The latest episode in the Florida Orchestra's multiyear exchange with Cuba unfolds this week as Enrique Perez Mesa, music director of the National Symphony Orchestra of Cuba, arrives in the Tampa Bay area. He is guest conductor with the orchestra for three concerts next weekend.
"For me, it is an honor to be invited by this prestigious musical institution," Perez Mesa said in a recent email, translated from Spanish. "It will be a pleasure to share music together in this cultural exchange."
Last fall, the orchestra sent a wind quintet to perform in Havana to inaugurate the cultural exchange, which will continue in November when Perez Mesa and the Cuban national symphony perform two concerts in the bay area. Subsequent exchanges are expected to include Florida Orchestra music director Stefan Sanderling conducting in Cuba and the orchestra making a tour to play in the island republic.
Born in Matanzas, Cuba, Perez Mesa, 51, is visiting the United States for the first time. He received his orchestral conducting degree in 1993 from the Instituto Superior de Arte. He has conducted throughout Latin America, as well as in Europe, and his recordings include the five Villa-Lobos piano concertos (each with a different soloist), Jose Maria Vitier's Salmo de Las Americas (nominated for a Latin Grammy in classical music in 2000) and music for Cuban and Spanish films.
Perez Mesa will conduct a pair of works by Cuban composers, Preludio para Penthesilea by Carlos Farinas and Ritmotiv by Guido Lopez-Gavilan. Here's what he had to say about them in the email:
"They are two of the Cuban composers most representative of the musical vanguard in the Americas, both with a very solid academic formation/training. The works have excellent orchestration where the tonal resources and possibilities of the orchestral instruments are exploited brilliantly, especially the percussion instruments, which recreate Cuban rhythms in masterful way."
Huapango by Mexican composer Jose Pablo Moncayo and Prokofiev's Classical Symphony will also be performed.
In some resourceful programming, the concert includes Cubanitis, a work for timpani and orchestra by James Lewis, a retired music professor at the University of South Florida. With principal timpanist John Bannon as the soloist, the orchestra premiered the work in 1998, and Bannon will again be featured. The 15-minute piece was inspired by a seven-week visit to Cuba Lewis took in 1996.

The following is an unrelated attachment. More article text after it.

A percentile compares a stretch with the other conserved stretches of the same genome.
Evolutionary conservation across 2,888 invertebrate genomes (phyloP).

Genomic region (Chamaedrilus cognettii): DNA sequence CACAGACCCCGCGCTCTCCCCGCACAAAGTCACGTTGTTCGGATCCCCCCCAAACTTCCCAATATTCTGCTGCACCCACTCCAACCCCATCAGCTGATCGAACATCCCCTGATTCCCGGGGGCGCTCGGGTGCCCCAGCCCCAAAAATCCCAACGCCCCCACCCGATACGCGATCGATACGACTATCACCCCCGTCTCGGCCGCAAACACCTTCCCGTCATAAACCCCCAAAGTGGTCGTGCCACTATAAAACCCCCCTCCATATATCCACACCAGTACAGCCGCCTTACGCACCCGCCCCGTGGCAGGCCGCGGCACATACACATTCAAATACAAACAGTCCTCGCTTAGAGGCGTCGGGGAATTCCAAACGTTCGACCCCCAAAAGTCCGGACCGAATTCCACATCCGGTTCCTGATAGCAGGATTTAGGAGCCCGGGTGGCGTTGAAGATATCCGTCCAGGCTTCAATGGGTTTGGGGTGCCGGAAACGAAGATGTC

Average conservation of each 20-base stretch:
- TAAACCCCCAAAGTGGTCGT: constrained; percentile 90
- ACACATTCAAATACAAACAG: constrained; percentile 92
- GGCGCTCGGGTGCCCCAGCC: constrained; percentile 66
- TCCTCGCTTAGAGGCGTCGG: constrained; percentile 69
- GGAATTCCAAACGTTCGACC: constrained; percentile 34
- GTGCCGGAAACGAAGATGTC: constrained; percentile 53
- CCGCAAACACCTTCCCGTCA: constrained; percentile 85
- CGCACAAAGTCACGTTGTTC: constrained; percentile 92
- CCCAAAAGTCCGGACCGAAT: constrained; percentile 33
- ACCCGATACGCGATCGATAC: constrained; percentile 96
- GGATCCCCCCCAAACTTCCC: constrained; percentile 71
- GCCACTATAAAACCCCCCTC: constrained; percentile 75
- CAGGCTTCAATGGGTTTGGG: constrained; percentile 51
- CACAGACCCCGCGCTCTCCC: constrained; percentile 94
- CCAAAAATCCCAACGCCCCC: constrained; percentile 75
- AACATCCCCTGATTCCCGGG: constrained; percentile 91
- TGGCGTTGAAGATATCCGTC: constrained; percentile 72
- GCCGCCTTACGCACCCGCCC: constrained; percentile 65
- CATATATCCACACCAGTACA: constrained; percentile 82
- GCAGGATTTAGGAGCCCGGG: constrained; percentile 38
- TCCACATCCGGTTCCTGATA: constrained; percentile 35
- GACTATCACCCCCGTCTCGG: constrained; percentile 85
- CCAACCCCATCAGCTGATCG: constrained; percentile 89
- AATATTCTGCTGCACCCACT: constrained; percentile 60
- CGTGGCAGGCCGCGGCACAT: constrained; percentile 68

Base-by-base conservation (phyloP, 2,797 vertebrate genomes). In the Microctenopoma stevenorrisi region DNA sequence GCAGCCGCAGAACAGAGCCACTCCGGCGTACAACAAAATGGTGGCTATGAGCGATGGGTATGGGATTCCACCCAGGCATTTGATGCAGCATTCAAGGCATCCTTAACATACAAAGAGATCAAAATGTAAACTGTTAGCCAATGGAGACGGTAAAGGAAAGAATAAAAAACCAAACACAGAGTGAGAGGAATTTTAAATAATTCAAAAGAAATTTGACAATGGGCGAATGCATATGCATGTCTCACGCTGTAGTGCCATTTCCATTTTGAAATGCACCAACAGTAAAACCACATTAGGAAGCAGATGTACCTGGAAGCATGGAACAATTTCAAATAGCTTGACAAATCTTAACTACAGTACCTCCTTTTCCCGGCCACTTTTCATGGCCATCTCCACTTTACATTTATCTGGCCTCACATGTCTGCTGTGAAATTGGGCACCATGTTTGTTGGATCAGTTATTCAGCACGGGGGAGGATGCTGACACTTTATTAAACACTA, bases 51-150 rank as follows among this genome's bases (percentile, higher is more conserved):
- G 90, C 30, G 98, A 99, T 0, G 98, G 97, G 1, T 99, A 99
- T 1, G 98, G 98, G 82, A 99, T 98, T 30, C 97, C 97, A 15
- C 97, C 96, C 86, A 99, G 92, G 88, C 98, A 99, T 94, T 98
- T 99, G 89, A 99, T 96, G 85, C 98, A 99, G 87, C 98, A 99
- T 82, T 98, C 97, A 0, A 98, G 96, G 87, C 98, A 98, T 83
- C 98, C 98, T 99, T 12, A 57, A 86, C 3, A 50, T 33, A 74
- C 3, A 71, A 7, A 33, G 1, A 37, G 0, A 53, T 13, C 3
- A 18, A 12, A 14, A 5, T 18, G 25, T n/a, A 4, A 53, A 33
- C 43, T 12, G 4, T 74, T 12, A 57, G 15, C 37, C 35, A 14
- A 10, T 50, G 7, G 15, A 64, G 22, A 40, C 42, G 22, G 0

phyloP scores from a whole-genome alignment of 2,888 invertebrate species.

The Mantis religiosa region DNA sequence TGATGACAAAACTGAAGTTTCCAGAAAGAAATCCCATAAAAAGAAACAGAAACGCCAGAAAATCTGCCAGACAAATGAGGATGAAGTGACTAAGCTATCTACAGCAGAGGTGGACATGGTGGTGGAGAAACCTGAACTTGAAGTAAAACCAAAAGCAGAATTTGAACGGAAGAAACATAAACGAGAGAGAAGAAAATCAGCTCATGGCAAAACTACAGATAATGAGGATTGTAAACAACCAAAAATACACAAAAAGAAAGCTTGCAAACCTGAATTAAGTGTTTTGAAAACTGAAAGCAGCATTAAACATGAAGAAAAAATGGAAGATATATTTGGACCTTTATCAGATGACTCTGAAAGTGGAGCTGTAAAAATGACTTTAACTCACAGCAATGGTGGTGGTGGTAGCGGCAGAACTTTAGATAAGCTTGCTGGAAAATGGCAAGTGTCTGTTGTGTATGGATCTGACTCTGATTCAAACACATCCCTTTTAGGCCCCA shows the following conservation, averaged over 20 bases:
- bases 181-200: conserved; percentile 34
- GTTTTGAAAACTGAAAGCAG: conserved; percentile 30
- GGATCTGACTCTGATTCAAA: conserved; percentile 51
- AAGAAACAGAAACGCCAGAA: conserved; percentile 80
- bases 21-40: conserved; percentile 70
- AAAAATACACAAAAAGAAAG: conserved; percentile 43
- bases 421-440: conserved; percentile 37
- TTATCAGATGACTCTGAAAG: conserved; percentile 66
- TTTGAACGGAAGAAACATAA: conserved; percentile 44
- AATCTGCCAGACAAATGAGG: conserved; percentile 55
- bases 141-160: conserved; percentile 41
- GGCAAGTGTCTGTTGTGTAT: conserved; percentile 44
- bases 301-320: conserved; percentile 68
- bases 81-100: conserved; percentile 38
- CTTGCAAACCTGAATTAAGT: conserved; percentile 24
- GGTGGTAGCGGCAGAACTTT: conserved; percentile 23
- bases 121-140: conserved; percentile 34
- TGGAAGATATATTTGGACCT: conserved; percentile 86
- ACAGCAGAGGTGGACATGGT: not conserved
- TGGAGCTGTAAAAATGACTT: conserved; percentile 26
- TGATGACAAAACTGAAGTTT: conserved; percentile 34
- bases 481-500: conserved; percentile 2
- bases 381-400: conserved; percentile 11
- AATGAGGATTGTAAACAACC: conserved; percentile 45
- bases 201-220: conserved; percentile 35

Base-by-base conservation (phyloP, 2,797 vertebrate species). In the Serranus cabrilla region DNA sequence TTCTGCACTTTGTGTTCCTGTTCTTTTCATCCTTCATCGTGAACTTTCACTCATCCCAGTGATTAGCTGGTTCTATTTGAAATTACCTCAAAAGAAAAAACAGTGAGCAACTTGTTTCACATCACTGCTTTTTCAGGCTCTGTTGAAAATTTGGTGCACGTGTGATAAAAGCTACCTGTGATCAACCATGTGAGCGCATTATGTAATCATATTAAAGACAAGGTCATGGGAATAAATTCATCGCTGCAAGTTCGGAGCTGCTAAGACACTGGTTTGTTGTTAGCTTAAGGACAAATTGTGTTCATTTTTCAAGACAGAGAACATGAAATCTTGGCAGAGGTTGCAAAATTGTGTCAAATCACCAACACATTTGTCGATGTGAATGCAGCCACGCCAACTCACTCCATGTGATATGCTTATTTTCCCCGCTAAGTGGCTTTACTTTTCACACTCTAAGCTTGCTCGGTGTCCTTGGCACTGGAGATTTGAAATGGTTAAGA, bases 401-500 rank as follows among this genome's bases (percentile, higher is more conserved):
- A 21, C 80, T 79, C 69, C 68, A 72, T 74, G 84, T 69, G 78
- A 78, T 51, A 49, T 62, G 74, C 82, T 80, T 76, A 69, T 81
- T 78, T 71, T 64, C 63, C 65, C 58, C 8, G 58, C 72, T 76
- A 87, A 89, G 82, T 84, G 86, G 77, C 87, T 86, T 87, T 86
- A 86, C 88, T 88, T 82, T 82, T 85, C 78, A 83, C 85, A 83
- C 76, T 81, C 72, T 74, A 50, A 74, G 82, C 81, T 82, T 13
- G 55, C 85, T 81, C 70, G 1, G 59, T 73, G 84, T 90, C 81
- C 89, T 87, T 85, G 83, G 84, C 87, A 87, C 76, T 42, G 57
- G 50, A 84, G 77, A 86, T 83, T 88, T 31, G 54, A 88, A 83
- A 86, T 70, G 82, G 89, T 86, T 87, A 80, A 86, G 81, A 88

"Cubanitis is the word Cubans use for the cultural virus that affects outsiders, and I got it bad," Lewis told the Tampa Bay Times (then the St. Petersburg Times) in 1998.
Because of the U.S. embargo on trade with Cuba, Perez Mesa's appearance has had its share of complications. A week before his scheduled arrival, the conductor's travel visa was yet to be authorized, a common holdup in relations between the countries.
Getting the orchestra parts for the Cuban works was a hassle, because there is no postal or other delivery service between the countries. So the orchestra asked Lewis to travel from his home in San Miguel de Allende, Mexico, to Havana to fetch the music from Perez Mesa. Then from back in Mexico, the composer sent it all to the orchestra. When the sheet music did arrive, it was found to be in substandard condition, dog-eared, torn and with illegible notation in places, a telling indication of musical hardship in Cuba's dire economy but also a challenge for the orchestra's librarians to put into performable shape.
• In April, Florida Orchestra music director Stefan Sanderling was awarded the Julio Kilenyi Medal of Honor by the Bruckner Society of America for his work as music director of the Toledo Symphony Orchestra in Ohio. Sanderling has conducted Bruckner symphonies three through nine in Toledo. He has led the same Bruckner symphonies in Florida during the past eight seasons and has Symphony No. 2 scheduled in January.
• Soprano Phoenix Gayles won the $4,000 first prize in the Florida Suncoast Opera Guild's competition in April. Gayles sings Barbarina in St. Petersburg Opera's staging of Mozart's The Marriage of Figaro in June.
• The Metropolitan Opera's production of Wagner's Der Ring des Nibelungen cycle will be transmitted to movie theaters, beginning with the first opera, Das Rheingold, at 6:30 p.m. Wednesday. It will be followed by Die Walkure (6:30 p.m. May 14), Siegfried (6:30 p.m. May 16) and Gotterdammerung (noon May 19). These are repeated from The Met: Live in HD series. Wagner's Dream, a documentary on the Robert Lepage production, will be shown at 6:30 p.m. Monday. Five Tampa Bay area theaters carry Ring screenings. $15 or $18 for the operas, $12.50 or $15 for the documentary (prices vary). Information: fathomevents.com.
•Wagner's Tristan und Isolde, sung in English, is on the agenda for New Century Opera, with performances at 7 p.m. Thursday and 2 p.m. Saturday at Tarpon Springs Performing Arts Center. The cast includes Kevin Nickorick, Michelle Sund, David Powers, Mark Payne and Doreen Summers, with artistic director Constantine Grame playing the piano score. $18, $20. (727) 942-5605; tarponarts.corg.
Pianist Leonidas Lipovetsky, who performed all the Mozart sonatas for piano in a series of concerts in 2006, is at it again. This time, Lipovetsky, retired from a 35-year career teaching piano at Florida State University, plans to play all 32 Beethoven sonatas, the pinnacle of the piano repertoire. His first recital in the series, with a program that includes the Pathetique, Appassionata and Waldstein sonatas, is at 7:30 p.m. Thursday at the Palladium Theater, St. Petersburg. $30. (727) 822-3590; mypalladium.org.
John Fleming can be reached at email@example.com or (727) 893-8716.